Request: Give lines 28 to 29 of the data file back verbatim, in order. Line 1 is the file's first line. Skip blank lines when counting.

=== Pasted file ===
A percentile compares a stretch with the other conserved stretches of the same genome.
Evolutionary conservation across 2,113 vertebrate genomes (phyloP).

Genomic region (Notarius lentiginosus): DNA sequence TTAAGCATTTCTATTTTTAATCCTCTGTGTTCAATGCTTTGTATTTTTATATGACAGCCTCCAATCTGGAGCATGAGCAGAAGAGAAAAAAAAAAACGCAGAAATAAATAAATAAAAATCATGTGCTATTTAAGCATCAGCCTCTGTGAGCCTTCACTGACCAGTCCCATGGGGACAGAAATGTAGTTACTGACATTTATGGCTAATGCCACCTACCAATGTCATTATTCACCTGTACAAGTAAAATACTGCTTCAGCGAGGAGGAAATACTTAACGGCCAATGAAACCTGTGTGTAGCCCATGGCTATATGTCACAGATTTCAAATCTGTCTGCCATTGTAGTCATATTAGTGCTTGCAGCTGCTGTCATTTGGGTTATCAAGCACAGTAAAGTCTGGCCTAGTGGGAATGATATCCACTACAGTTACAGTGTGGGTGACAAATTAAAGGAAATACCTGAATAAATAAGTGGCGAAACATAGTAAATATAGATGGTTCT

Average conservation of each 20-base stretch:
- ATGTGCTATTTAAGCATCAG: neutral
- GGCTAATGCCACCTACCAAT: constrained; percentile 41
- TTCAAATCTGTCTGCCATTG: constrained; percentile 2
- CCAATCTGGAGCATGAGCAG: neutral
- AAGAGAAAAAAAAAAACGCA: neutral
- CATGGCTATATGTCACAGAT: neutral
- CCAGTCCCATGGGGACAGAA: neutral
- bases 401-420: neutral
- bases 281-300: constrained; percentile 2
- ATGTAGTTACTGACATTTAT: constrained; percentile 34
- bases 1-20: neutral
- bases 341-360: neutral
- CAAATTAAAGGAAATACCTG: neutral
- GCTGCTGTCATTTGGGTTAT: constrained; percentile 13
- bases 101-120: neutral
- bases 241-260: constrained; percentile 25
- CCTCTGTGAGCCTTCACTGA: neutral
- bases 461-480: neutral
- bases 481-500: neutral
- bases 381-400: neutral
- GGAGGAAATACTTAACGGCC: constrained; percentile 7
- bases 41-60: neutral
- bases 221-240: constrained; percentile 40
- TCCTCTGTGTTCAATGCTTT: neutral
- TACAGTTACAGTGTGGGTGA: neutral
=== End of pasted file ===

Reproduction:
- TCCTCTGTGTTCAATGCTTT: neutral
- TACAGTTACAGTGTGGGTGA: neutral